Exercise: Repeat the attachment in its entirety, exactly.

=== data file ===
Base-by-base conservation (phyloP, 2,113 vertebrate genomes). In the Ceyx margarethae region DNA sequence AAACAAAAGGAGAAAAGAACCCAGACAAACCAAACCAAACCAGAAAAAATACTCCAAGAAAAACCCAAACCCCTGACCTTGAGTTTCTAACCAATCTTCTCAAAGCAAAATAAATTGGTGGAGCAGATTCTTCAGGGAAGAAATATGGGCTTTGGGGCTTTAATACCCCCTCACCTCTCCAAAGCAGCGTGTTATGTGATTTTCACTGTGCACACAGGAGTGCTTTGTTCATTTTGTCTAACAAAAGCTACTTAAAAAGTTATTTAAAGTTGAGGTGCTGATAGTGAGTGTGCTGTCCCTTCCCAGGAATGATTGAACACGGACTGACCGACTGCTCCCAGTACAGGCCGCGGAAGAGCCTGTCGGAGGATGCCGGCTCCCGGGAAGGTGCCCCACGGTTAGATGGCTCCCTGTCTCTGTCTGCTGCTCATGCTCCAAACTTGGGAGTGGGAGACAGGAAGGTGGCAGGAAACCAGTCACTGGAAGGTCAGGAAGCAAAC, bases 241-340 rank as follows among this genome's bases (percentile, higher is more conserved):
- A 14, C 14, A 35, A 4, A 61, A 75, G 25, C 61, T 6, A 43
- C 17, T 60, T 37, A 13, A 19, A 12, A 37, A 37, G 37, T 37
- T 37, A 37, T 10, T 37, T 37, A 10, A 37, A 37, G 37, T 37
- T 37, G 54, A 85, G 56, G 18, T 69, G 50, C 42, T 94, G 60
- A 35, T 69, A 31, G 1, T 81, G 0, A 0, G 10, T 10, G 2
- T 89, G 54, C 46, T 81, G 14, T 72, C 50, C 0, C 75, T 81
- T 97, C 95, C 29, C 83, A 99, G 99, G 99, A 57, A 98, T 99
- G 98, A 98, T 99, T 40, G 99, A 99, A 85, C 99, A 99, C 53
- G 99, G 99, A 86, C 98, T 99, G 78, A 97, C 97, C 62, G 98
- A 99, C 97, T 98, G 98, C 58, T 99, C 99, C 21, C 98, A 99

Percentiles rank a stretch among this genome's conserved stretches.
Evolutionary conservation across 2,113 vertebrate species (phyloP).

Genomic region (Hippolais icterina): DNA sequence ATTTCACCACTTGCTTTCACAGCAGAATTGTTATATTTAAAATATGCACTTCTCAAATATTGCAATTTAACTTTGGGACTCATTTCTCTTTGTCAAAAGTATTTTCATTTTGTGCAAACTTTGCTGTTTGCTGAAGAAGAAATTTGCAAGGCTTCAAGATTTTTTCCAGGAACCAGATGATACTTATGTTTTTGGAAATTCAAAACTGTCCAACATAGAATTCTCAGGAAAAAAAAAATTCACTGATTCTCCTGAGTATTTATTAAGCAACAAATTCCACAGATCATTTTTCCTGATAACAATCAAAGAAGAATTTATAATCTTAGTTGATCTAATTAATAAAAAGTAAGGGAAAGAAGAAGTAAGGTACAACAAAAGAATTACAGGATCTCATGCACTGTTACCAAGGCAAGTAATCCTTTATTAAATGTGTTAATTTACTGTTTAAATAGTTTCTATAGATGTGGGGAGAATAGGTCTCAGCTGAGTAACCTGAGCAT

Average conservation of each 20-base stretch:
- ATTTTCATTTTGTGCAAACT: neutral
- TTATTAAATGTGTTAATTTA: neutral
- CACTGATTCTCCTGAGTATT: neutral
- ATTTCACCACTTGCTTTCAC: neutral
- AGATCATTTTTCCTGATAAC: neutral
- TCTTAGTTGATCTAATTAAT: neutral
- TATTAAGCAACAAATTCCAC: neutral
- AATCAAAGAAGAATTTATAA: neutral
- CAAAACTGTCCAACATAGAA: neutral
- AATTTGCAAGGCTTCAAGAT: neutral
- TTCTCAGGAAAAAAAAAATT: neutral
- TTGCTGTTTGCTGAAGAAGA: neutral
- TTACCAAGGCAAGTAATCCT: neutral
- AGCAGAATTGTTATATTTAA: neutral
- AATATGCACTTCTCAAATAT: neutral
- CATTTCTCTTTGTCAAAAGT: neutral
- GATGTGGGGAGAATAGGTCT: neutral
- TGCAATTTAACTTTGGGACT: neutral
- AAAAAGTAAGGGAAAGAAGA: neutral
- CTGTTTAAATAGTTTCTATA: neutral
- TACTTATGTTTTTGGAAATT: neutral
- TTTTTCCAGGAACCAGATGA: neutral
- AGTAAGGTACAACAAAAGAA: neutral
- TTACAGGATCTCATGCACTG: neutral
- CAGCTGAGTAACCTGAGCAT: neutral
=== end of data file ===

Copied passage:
Base-by-base conservation (phyloP, 2,113 vertebrate genomes). In the Ceyx margarethae region DNA sequence AAACAAAAGGAGAAAAGAACCCAGACAAACCAAACCAAACCAGAAAAAATACTCCAAGAAAAACCCAAACCCCTGACCTTGAGTTTCTAACCAATCTTCTCAAAGCAAAATAAATTGGTGGAGCAGATTCTTCAGGGAAGAAATATGGGCTTTGGGGCTTTAATACCCCCTCACCTCTCCAAAGCAGCGTGTTATGTGATTTTCACTGTGCACACAGGAGTGCTTTGTTCATTTTGTCTAACAAAAGCTACTTAAAAAGTTATTTAAAGTTGAGGTGCTGATAGTGAGTGTGCTGTCCCTTCCCAGGAATGATTGAACACGGACTGACCGACTGCTCCCAGTACAGGCCGCGGAAGAGCCTGTCGGAGGATGCCGGCTCCCGGGAAGGTGCCCCACGGTTAGATGGCTCCCTGTCTCTGTCTGCTGCTCATGCTCCAAACTTGGGAGTGGGAGACAGGAAGGTGGCAGGAAACCAGTCACTGGAAGGTCAGGAAGCAAAC, bases 241-340 rank as follows among this genome's bases (percentile, higher is more conserved):
- A 14, C 14, A 35, A 4, A 61, A 75, G 25, C 61, T 6, A 43
- C 17, T 60, T 37, A 13, A 19, A 12, A 37, A 37, G 37, T 37
- T 37, A 37, T 10, T 37, T 37, A 10, A 37, A 37, G 37, T 37
- T 37, G 54, A 85, G 56, G 18, T 69, G 50, C 42, T 94, G 60
- A 35, T 69, A 31, G 1, T 81, G 0, A 0, G 10, T 10, G 2
- T 89, G 54, C 46, T 81, G 14, T 72, C 50, C 0, C 75, T 81
- T 97, C 95, C 29, C 83, A 99, G 99, G 99, A 57, A 98, T 99
- G 98, A 98, T 99, T 40, G 99, A 99, A 85, C 99, A 99, C 53
- G 99, G 99, A 86, C 98, T 99, G 78, A 97, C 97, C 62, G 98
- A 99, C 97, T 98, G 98, C 58, T 99, C 99, C 21, C 98, A 99

Percentiles rank a stretch among this genome's conserved stretches.
Evolutionary conservation across 2,113 vertebrate species (phyloP).

Genomic region (Hippolais icterina): DNA sequence ATTTCACCACTTGCTTTCACAGCAGAATTGTTATATTTAAAATATGCACTTCTCAAATATTGCAATTTAACTTTGGGACTCATTTCTCTTTGTCAAAAGTATTTTCATTTTGTGCAAACTTTGCTGTTTGCTGAAGAAGAAATTTGCAAGGCTTCAAGATTTTTTCCAGGAACCAGATGATACTTATGTTTTTGGAAATTCAAAACTGTCCAACATAGAATTCTCAGGAAAAAAAAAATTCACTGATTCTCCTGAGTATTTATTAAGCAACAAATTCCACAGATCATTTTTCCTGATAACAATCAAAGAAGAATTTATAATCTTAGTTGATCTAATTAATAAAAAGTAAGGGAAAGAAGAAGTAAGGTACAACAAAAGAATTACAGGATCTCATGCACTGTTACCAAGGCAAGTAATCCTTTATTAAATGTGTTAATTTACTGTTTAAATAGTTTCTATAGATGTGGGGAGAATAGGTCTCAGCTGAGTAACCTGAGCAT

Average conservation of each 20-base stretch:
- ATTTTCATTTTGTGCAAACT: neutral
- TTATTAAATGTGTTAATTTA: neutral
- CACTGATTCTCCTGAGTATT: neutral
- ATTTCACCACTTGCTTTCAC: neutral
- AGATCATTTTTCCTGATAAC: neutral
- TCTTAGTTGATCTAATTAAT: neutral
- TATTAAGCAACAAATTCCAC: neutral
- AATCAAAGAAGAATTTATAA: neutral
- CAAAACTGTCCAACATAGAA: neutral
- AATTTGCAAGGCTTCAAGAT: neutral
- TTCTCAGGAAAAAAAAAATT: neutral
- TTGCTGTTTGCTGAAGAAGA: neutral
- TTACCAAGGCAAGTAATCCT: neutral
- AGCAGAATTGTTATATTTAA: neutral
- AATATGCACTTCTCAAATAT: neutral
- CATTTCTCTTTGTCAAAAGT: neutral
- GATGTGGGGAGAATAGGTCT: neutral
- TGCAATTTAACTTTGGGACT: neutral
- AAAAAGTAAGGGAAAGAAGA: neutral
- CTGTTTAAATAGTTTCTATA: neutral
- TACTTATGTTTTTGGAAATT: neutral
- TTTTTCCAGGAACCAGATGA: neutral
- AGTAAGGTACAACAAAAGAA: neutral
- TTACAGGATCTCATGCACTG: neutral
- CAGCTGAGTAACCTGAGCAT: neutral